I know, this sounds sleep-inducing, Overhausen, and it is, but I also have good news. Apart of our groove metal years in the nineties and early years of the new millennium, we have always played ferocious thrash metal. No matter which album we're going to pick, it will always sound like Overkill. If this concept here works well, we will play The Years of Decay followed by Taking Over next time. Hell yeah, Overhausen! Tonight's show will include plenty of tough riffs, fast guitar solos, dominant bumblebee bass guitar passages and precise drum patterns. My band mates will deliver plenty of raw background vocals. Don't you worry about my vocals, I still sound like a mixture of Thin Lizzy's Phil Lynott, AC/DC's Bon Scott and my own grandmother. I will make you bang, cheer and sing along to our classics. And I will of course make some jokes and speak some German to make you go crazy: ''Ich bin ein Overhausener!''

    So, if you like our signature thrash metal style with a raw and authentic live production, you are going to appreciate this record and get almost two hours of ferocious and timeless music. ''Kauft diesen Scheiß, Overhausen!'' Thank you and good night!

    Final rating: 60%

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  • Arch Enemy - Rapunk (2018)

    This exclusive Japanese release features four songs that were previously released on vinyl for the limited edition of the Will to Power record. The record is sold for about five dollars and features four tracks with a total running time of about three and a half minutes. Arch Enemy were clearly in it for the fun and decided to cover four songs by Swedish hardcore punk band The Shitlickers.

    As the band name, song titles and track lengths might suggest, the four tracks are straightforward hardcore punk that invites for violent dancing in concert. The riffs are distorted and fast, the bass guitar sounds like an angry bumblebee and the drums provide more noise than rhythm. The hoarse vocals make me think of a screaming pig and blend in perfectly with the instrumental work. The angry lyrics are short and concise.

    What I like about this release is its unpretentiousness. I'm not a big Arch Enemy fan but these violent four tracks are truly enjoyable while they last and made me discover a band I wouldn't ever have heard about. The short release with the cool cover artwork is a great exotic collector's items. To make things even more interesting, Canadian singer Alissa White-Gluz even sings in Swedish in one track. 

    This is the kind of album that you should crank up the volume to at four o'clock in the morning to piss off your neighbors. It doesn't have anything to do with metal but this is what makes this vivid release stand out. If you haven't purchased the limited edition of Will to Power and have a weakness for hardcore punk, this release is certainly worth five bucks.

    Final rating: 70%

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  • Within Temptation - The Q-Music Sessions (2013)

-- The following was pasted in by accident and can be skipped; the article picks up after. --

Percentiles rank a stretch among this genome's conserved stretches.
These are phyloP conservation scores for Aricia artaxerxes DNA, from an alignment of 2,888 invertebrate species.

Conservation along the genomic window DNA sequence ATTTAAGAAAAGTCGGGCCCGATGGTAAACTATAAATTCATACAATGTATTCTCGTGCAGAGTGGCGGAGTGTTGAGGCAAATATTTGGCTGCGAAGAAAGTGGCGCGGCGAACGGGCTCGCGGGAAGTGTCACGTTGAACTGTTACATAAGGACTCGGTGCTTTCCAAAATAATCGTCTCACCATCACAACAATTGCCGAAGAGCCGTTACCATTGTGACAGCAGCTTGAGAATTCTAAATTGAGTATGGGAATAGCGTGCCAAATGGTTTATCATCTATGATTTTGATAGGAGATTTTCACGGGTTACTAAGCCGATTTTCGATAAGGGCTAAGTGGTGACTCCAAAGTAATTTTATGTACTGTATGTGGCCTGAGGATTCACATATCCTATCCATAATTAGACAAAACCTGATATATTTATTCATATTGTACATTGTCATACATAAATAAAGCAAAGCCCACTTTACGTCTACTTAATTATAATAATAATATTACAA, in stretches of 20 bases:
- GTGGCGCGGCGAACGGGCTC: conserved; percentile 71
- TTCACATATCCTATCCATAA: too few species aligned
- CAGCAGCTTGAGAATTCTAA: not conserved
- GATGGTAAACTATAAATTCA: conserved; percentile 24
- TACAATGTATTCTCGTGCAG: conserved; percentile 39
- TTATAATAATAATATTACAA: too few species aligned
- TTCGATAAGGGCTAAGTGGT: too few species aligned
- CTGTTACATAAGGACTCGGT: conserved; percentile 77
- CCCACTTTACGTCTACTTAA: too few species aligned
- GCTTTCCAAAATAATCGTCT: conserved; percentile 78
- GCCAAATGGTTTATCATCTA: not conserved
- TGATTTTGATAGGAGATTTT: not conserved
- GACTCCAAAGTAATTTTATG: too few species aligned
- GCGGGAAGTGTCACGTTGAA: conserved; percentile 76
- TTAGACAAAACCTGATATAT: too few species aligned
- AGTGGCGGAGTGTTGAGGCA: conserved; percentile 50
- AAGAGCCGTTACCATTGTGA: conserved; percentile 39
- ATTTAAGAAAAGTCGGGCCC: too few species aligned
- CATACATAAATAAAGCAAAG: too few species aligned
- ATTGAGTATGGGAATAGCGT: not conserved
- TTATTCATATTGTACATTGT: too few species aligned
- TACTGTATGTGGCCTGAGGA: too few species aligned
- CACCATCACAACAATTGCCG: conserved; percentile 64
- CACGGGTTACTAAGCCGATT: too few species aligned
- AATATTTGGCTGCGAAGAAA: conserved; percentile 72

Within Temptation had been a very influential symphonic metal band with intriguing folk and new-age elements in the first years of its career with records such as Enter and Mother Earth. The group shifted towards a more commercial sound on The Silent Force and especially The Heart of Everything but the song material was still catchy, diversified and memorable enough to be considered relevant. Things went downhill with the mellow conceptual symphonic rock effort The Unforgiving two years prior to this release. The Q-Music Sessions might however be the band's nadir. The band covered fifteen popular rock and pop songs for a Belgian radio station and decided to release eleven of these tracks on this album. Why did the band not release all fifteen tracks? It might be because the band doesn't want to offer as much as fifty-five minutes of music but only forty-two minutes of music for twenty dollars to exploit its new radio pop fan base. It's also possible that the band realized that some of its cover songs were quite unspectacular. Maybe there are also copyright issues related to the chosen song material. In the end, it doesn't matter if you listen to eleven or fifteen boring pop songs because that's exactly what you get here.

    Now, don't get me wrong, I don't mind occasional cover songs if they add something new to the original tracks and fit the band's own style. Within Temptation have covered Kate Bush's Running Up That Hill about a decade ago and have managed to transform a mythic new wave track into an atmospheric symphonic metal epic. None of the songs from the Q-Music Sessions comes even remotely close to this successful experiment nine years ago. The band covered bland radio rock and pop artists such as David Guetta and One Republic. Within Temptation covered these shallow songs in an uninspired way, offering fluffy pop sounds that might not even qualify as appropriate elevator music. Sharon den Adel's soothing vocals are enjoyable to listen to from time to time but the instrumental work is shallow. Keyboards are domineering the sound, the guitar work sounds toothless, the bass guitar is almost inaudible and the drums lack dynamics.